This weekend was just no ordinary weekend, and while I am no believer on the effect of cosmic forces on human beings (well, not totally), something was definitely happening out there. For starters, two major calendar events took place this weekend: the official end of summer and the official start of the fall season, as evidenced by the autumnal equinox. This celestial, one-day 12/12 hour split between night and day must have put local residents into a partying mood because Washington, DC was definitely rocking this weekend. On Saturday, it was time for what is arguably the best street party in DC to turn on the party volume along H Street NE. This H Street Festival has become an institution in DC and it keeps getting better every year. With a mix of ethnic and trendy new bars and eateries lining its sidewalks, H Street NE continues to be one of the best kept secrets in the city. You won’t see any tourists there, but if cool establishments with style and a modern vive is what you are after, then you better high-tail-it to H Street NE. This street could just be the antidote you’re looking for to spice up your life a bit.
On Sunday, as the autumnal equinox was in full force, it was time for the Latino Festival DC to bring latin music and celebrations to the streets of DC. Thousands of people jammed Constitution Avenue to watch costumed dancers proudly showcase traditional dances from Central and South America while at Pennsylvania Avenue an incredible assortment of latin food and salsa music extended the party all the way to 14th Street. Fresh coconuts, fresh corn, carnitas, tostones, papusas, yucca, rice and beans, you name it, it was all there. And while my expanding waistline could probably not handle too many weekends like this, I’m already looking forward to next year’s autumnal equinox. I tell you, those cosmic forces do seem to be working after all.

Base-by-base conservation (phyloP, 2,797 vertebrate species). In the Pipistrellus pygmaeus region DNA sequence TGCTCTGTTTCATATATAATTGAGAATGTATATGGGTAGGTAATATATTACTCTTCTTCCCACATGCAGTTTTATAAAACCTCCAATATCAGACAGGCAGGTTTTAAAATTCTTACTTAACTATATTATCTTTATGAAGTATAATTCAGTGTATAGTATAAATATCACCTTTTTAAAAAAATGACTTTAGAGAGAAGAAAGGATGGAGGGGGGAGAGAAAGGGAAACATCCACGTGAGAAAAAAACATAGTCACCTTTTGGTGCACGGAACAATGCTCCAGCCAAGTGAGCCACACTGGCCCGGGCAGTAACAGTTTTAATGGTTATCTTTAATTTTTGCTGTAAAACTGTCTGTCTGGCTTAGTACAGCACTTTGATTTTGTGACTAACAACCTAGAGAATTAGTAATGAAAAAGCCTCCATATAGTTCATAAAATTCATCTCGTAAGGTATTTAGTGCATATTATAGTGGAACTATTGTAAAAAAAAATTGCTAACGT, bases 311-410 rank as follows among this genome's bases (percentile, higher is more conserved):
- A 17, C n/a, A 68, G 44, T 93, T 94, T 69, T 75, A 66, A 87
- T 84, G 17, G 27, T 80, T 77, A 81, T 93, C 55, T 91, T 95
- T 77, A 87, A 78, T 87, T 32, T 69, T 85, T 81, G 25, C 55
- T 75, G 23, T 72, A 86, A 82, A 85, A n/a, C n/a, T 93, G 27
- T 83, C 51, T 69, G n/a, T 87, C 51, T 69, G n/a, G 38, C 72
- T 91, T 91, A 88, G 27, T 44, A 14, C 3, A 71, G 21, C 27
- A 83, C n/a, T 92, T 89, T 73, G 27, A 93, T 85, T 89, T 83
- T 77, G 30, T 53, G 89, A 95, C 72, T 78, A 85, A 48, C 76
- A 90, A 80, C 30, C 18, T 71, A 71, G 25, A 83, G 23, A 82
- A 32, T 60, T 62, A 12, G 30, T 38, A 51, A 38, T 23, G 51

Made any big decisions lately? If you have, then you know how agonizing the process can be, as all sorts of modern variables seem to clash with each other bringing unwanted friction into the process. Money, friends, family, work, mortgages, and a whole slew of things that can become either positive or negative energy bearing down on you. It’s pretty heavy stuff and quite difficult to sort out in a tidy, smooth package. Remember those movies where two small versions of yourself sat at opposite shoulders giving you conflicting advice? Well, life and decisions do appear to resemble those movies. One side urges you to “go for it,” while the other reminds you that “you must be crazy.” In fact, I always thought that it would be a good exercise to divide the “audience” in your life (friends, coworkers, family, and other opinionated folk you may think about) into two sections in a room. Like in a wedding ceremony, the “audience” could be divided down the middle, with one side of the chamber occupied with the “go for it” crowd and the other with the “you must be crazy” one. How would that picture look? Even? Skewed to one side or the other? Hard to generalize because everyone plays their lives in front of a different “audience.” But one thing is for sure: at the end of the journey, when the audiences have long disappeared, it is not their voices that you will hear in your head. No, only one voice will remain with you ’till the very end, and that is your own voice. That’s right, that voice we often suppress when overwhelmed by the audience’s roar. So don’t forget to listen to yourself, and if you do, that may make it a lot easier to decide which side of the “audience” will you allow to influence your life.